South Dakota horses help earn students scholarships |

South Dakota horses help earn students scholarships

American Quarter Horse Association

Since January, 44 American Quarter Horse Youth Association members have recorded their progress training a yearling bred by an American Quarter Horse Association Ranching Heritage Breeder. Recently, four AQHYA members were named scholarship winners for the 2020 AQHA Ranching Heritage Young Horse Development Program.

In first place, earning a $2,000 scholarship and custom belt buckle was Mattie DeBord of Bristol, Virginia. DeBord’s Ranching Heritage-bred horse is SJQC Arual Blanton, a 2019 sorrel mare by SJQC Frosty Blanton out of SJQC Laku Blanton by Prime Time Blanton. The filly was bred by Roger and Joan Timmerman of Timmerman Quarter Horses in Kimball, Nebraska.

Second place goes to Leah Goldade of Columbus, Minnesota. She receives a $1,500 scholarship and Justin Boots gift certificate. Goldade worked with Shiny Candy Meow, a 2019 bay roan mare by Shinycolonelfreckls out of Lonsum Pansy by Lonsum Joe Reed 00. Shiny Candy Meow was bred by Leroy and Shirley Wetz of Wetz Stirrup Ranch in Vale, South Dakota.

Emma Fehlen of Dresser, Wisconsin, was third with her mare, RWS Just A Rumchata. The 2019 dun mare is by Just A Silver Duck out of RWS Rios Margarita by Rios Santana. The filly was bred by Georga Sutton and Raymond Sutton Jr. of Raymond Sutton Ranch in Gettysburg, South Dakota. Fehlen receives a $1,000 scholarship and $100 Wrangler gift certificate.

Fourth place goes to Shannon Coffman of Douds, Iowa. She receives a $500 scholarship and $100 Wrangler gift certificate. Coffman worked with Jak Mr Val Blue 584, a 2019 blue roan colt by Roan Bar Valentine out of Jak Ms Blue Leo 397 by Jak Blue McCue 118. The colt was bred by Jan Oleen of Oleen Brothers in Dwight, Kansas.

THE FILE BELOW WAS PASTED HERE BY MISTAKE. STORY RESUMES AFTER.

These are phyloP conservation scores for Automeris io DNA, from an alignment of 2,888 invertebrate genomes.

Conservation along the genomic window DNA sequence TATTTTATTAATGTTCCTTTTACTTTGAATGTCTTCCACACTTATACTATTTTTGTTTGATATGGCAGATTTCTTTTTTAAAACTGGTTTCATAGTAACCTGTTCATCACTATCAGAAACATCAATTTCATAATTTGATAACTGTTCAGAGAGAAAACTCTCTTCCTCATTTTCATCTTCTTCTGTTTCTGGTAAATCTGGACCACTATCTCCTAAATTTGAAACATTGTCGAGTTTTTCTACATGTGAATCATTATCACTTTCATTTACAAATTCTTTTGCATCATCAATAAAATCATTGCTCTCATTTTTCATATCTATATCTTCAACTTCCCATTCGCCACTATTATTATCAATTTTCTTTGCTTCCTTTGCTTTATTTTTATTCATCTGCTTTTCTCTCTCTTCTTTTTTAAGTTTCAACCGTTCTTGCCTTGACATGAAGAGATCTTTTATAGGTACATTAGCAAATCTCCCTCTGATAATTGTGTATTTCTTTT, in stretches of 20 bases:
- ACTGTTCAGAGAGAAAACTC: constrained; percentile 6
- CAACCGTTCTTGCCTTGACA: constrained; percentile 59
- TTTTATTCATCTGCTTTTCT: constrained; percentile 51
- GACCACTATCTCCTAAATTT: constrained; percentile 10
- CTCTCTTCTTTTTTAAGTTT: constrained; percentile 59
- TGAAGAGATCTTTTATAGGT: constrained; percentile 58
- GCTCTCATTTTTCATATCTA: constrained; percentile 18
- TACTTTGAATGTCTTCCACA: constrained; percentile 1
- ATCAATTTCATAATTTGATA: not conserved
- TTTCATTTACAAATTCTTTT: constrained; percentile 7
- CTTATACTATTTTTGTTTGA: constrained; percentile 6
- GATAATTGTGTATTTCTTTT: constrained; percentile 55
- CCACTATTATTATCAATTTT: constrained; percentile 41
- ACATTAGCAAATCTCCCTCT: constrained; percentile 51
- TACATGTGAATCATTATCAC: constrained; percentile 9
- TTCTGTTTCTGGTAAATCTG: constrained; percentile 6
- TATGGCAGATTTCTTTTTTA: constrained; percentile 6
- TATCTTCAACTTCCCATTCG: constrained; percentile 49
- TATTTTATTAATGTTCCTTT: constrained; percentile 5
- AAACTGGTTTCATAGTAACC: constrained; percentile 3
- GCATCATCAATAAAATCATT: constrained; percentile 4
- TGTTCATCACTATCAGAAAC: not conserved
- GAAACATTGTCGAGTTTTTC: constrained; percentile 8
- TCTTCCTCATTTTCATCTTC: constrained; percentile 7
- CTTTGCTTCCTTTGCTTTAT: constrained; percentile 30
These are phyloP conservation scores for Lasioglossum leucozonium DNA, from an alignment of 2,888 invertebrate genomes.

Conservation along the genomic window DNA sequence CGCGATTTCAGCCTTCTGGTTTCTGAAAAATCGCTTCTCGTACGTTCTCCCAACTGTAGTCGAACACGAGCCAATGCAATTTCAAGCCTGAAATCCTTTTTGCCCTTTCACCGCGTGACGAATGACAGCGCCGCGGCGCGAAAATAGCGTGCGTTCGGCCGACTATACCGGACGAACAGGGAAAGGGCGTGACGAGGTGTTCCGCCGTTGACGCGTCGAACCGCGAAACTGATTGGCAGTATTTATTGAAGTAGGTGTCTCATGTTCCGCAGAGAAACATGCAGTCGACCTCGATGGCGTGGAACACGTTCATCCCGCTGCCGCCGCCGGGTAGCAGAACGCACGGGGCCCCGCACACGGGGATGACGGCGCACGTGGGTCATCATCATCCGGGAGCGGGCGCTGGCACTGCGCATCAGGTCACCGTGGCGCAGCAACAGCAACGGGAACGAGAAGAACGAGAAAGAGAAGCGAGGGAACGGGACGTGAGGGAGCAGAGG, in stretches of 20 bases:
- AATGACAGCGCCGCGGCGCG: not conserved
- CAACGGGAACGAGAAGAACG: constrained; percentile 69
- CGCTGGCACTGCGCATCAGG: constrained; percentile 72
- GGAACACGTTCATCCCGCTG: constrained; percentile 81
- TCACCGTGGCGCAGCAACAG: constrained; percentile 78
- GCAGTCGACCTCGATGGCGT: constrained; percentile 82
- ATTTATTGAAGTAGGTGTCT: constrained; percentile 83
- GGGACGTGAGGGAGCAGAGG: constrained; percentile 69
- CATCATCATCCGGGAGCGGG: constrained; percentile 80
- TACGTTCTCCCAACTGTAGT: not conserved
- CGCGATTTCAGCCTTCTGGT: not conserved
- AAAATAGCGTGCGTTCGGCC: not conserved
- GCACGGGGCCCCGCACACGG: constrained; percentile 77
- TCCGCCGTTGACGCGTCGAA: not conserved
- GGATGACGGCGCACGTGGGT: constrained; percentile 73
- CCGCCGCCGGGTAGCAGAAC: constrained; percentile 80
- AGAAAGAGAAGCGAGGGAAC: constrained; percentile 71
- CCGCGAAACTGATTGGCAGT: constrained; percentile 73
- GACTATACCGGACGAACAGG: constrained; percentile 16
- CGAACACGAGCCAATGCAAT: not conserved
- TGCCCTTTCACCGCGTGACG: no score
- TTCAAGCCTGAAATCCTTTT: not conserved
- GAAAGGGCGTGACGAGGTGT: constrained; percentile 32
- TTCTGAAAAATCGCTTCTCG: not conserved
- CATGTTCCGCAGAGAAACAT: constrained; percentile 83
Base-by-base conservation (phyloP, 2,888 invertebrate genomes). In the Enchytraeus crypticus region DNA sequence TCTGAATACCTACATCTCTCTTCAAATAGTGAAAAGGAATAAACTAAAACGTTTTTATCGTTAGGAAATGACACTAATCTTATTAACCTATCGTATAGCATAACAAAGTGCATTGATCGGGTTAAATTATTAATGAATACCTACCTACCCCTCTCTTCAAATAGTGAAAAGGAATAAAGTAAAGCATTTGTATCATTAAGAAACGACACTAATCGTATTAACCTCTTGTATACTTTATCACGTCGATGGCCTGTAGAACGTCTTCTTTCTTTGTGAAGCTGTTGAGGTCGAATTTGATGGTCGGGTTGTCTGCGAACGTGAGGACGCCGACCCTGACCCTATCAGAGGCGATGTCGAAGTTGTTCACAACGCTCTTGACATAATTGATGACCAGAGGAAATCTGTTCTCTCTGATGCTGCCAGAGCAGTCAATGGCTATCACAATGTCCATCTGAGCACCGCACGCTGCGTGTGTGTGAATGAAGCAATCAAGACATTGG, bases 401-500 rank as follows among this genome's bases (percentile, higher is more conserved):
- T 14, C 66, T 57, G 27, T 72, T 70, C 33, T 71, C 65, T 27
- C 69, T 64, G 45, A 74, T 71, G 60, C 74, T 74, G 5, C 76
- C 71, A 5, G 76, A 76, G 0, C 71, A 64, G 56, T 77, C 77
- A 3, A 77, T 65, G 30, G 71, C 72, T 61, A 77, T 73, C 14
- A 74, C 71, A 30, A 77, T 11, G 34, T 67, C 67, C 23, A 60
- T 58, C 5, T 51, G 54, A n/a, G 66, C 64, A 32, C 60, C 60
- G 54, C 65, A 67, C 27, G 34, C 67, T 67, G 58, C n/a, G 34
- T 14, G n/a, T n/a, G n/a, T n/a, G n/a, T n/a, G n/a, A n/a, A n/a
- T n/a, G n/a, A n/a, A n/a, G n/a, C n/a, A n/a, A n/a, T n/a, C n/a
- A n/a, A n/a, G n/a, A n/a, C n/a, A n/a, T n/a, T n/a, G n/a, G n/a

The Young Horse Development Program was created in 2011 to give AQHYA members an opportunity to learn the fundamentals of horsemanship. The horses used in the program are bred by AQHA Ranching Heritage Breeders, which are working cattle ranches with a remuda of at least five AQHA-registered mares that produce ranch horses. The participating Ranching Heritage Breeders donate weanlings for the program participants to evaluate, raise and train. Young Horse Development participants get to keep their horses.

“The Young Horse Development Program was created to help youth gain hands-on experience in raising and training horses,” said AQHA Executive Vice President Craig Huffhines. “The program gives youth a mentor to learn from and showcase their hard work and dedication to their project. This will, in turn, give participants a skill set that will set them apart when applying for scholarships, college and jobs.”

The Young Horse Development Program participants raise their weanlings-turned-yearlings and document their monthly progress; participate in webinars; complete monthly management assignments; track goals; engage in mentoring sessions with local AQHA Professional Horsemen; and compile videos of themselves with their horses completing assignments including trailering, an in-hand trail pattern, and more. Following project completion, a select number of scholarships and prizes are awarded.

The priority deadline to apply for the 2022 AQHA Ranching Heritage Young Horse Development program is in August 15, 2021, with a final deadline of October 1, 2021, to apply.


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